This year’s “Brexit” and last year’s “Grexit” have one common theme: referendums create uncertainty. And generally speaking, markets hate uncertainty.
Uncertainty surrounding the UK’s decision whether or not to leave the EU is starting to test traders’ nerves. Implied volatility of the GBP/USD spiking to 29% — a level comparable to the extreme highs seen in the 2008 financial crisis – and 10 year gilt yielding less than 1.1% to reach new historic lows (see Chart 1) means risk-off positioning is now starting to build up.
Equity markets in Europe had resisted succumbing to significant downward pressure in the weeks leading up to the referendum. But if last year’s “Grexit” event is any guide, risk sentiment in Europe remains fragile.
As shown in Chart 2, in the final weeks leading up to last year’s “Grexit” referendum on 3 July 2015, the FTSE 100 and EURO STOXX sold off sharply, falling by about 6% over a 30 workday period prior to that referendum. Another 2% was shed off European equity markets following the rejection of Troika’s bailout package.
Comparing the same period to this year’s potential “Brexit” outcome on 23 June, equity markets in Europe remained positive up until last week, since when sentiment has soured sharply (see chart 2). Against last year’s heightened volatility instigated by slumping crude oil and China’s slowdown fears that dealt a blow to equities in Europe and elsewhere, markets must judge the reverberations of a Brexit scenario to European shares as either hugely overblown or, that such a scenario is simply not being priced-in enough. Investors may be looking for bookmakers’ odds for guidance more so than opinion polls, not least given the extent to which most pollsters have failed to accurately read the Conservatives’ strong showing in last year’s UK general election. While the opinion polls show that both the “Remain” and “Leave” camps remain essentially tied, with shifts between them moving within the margin of error, bookmakers odds have shown for some time now a persistent and decisive majority of punters betting Britain to vote “Remain”. For instance, while the YouGov / Times has UK’s EU referendum at 43% “Remain”, 42% “Leave”, and 11% “Don’t Know”, betting firms see 59% “Remain” and 41% “Leave”, with the best odds for those betting on “Remain” at a 34% return on their stake while the best odds for “Leave” making a 250% return.
Certain uncertainty not reflected in European equities
While the looming threat of Greece’s default and systemic risk inherent in Europe’s banking system in an event of Greece exiting the Euro cannot be directly comparable to the risks of “Brexit”, the political and economic uncertainty is likely to be still substantial enough for investors to consider hedging their positions in European assets. The risks short to mid-term to financial markets in a nutshell are the following:
- Britain’s Brexit camp has yet to articulate what kind of trade model is wants to adopt and, judging purely by the Brexit camp rhetoric border control and eliminating EU contributions, it is unlikely to be one of Europe’s non-EU members: Switzerland and Norway each pay into the EU budget and allow for free movement of EU citizens in exchange for free trade and capital flows. History suggests it will take several years to renegotiate trade deals and any deals struck will be on terms set by the EU, not the UK. Until then, investors will simply not know what the terms of trade and capital flows will be.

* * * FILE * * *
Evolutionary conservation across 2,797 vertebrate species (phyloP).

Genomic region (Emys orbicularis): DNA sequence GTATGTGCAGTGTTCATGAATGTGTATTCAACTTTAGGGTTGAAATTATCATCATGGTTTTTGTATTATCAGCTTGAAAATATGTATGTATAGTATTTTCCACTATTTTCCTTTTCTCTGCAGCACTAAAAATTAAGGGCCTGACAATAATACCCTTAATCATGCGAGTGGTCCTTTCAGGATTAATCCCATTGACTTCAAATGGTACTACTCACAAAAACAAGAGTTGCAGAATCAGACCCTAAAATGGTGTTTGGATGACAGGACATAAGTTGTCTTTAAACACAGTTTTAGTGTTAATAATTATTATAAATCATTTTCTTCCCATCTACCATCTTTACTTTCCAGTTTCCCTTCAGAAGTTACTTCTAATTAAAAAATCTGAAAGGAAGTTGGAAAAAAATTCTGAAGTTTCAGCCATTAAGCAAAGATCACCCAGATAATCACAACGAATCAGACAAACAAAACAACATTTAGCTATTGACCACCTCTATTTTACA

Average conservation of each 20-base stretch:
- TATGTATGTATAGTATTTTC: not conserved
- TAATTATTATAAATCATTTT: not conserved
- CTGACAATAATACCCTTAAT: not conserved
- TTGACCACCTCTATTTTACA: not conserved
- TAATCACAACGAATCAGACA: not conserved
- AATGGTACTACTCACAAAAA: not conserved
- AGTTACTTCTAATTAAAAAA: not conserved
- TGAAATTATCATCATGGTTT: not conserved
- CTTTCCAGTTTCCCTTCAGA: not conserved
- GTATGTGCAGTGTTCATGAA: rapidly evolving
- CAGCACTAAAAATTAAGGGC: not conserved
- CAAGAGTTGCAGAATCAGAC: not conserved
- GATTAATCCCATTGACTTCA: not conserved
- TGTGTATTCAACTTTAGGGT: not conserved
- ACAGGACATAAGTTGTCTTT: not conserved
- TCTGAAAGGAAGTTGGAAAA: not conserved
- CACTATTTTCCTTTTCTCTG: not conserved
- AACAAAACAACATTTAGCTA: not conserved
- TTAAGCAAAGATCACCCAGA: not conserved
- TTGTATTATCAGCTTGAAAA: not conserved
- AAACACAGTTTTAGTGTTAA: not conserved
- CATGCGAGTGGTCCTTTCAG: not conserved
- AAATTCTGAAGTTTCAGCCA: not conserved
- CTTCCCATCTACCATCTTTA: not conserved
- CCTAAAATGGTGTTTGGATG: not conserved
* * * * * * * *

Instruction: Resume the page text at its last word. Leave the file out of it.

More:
- If not out of economic sense it will be for the sake of self-preservation that EU officials will impose some kind of penalty to the UK for leaving, through a custom’s charge, tariff and other barriers (such as raising product standards through labelling / packaging requirements, etc.) to preclude other EU members from following UK’s lead and prevent the disintegration of the EU. Given Britain’s overly open economy, it will effectively result in a meaningful tax for UK companies exporting to the EU.
- The political uncertainty of Britain is also relatively large. With David Cameron’s leadership already challenged by about half its Conservative PMs, a new PM embracing a more rightist agenda may also mean major reshuffling of cabinet members, including David Cameron’s Finance Minister (Chancellor of the Exchequer) George Osborne. As a result, tax and spending policies may change and consequently the budget deficit targets.
- Scotland and Ireland are also vocal supporters of the EU and a Brexit scenario would likely provoke another Scottish referendum for independence. Building up a UK border could also put the vulnerable peace process with Northern Ireland at risk and see tensions flare up with Ireland anew. At risk is the fracturing of Britain’s political union.
Last week’s souring sentiment in European equities may be a prelude to more risk-off positioning such as was seen in Grexit last year. Investors should be prepared for the potential eventuality that uncertainty building up in the pound may spread to rising volatility in European equities. Hedging long European equity exposures and long dollar strategies may regain appeal.